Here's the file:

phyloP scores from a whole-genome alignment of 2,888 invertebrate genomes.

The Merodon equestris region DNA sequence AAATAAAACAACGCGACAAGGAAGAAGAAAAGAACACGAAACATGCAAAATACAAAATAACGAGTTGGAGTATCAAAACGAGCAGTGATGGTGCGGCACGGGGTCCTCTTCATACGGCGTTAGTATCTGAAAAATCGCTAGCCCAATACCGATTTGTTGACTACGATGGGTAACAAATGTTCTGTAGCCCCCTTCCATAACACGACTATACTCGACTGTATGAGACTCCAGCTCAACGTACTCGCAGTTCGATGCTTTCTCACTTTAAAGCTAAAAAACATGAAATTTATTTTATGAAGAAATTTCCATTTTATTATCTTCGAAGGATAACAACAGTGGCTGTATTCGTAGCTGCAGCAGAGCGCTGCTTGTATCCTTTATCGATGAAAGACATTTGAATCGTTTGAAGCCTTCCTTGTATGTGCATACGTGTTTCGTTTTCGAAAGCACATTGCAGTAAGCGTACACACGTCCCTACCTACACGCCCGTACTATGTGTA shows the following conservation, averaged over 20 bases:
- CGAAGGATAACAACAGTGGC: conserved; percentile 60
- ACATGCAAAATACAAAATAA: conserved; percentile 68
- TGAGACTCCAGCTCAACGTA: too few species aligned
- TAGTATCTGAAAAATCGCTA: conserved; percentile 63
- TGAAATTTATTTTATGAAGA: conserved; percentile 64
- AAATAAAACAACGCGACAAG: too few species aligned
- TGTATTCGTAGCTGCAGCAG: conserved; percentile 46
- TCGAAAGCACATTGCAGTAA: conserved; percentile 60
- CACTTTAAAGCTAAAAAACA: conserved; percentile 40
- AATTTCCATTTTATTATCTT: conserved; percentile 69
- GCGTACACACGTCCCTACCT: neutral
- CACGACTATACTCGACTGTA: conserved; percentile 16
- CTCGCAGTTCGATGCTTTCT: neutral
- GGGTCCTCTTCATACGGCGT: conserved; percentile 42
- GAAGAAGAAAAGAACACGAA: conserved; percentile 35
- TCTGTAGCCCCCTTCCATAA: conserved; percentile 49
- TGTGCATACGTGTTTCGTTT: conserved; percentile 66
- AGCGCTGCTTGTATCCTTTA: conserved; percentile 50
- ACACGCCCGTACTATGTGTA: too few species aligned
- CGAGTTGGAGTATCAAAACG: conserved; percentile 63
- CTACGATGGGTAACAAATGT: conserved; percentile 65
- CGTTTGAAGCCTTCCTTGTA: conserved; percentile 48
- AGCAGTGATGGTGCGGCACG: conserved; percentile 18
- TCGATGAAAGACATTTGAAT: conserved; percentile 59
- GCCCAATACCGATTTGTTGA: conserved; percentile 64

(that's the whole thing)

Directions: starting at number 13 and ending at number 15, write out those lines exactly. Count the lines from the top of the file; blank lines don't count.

- GCGTACACACGTCCCTACCT: neutral
- CACGACTATACTCGACTGTA: conserved; percentile 16
- CTCGCAGTTCGATGCTTTCT: neutral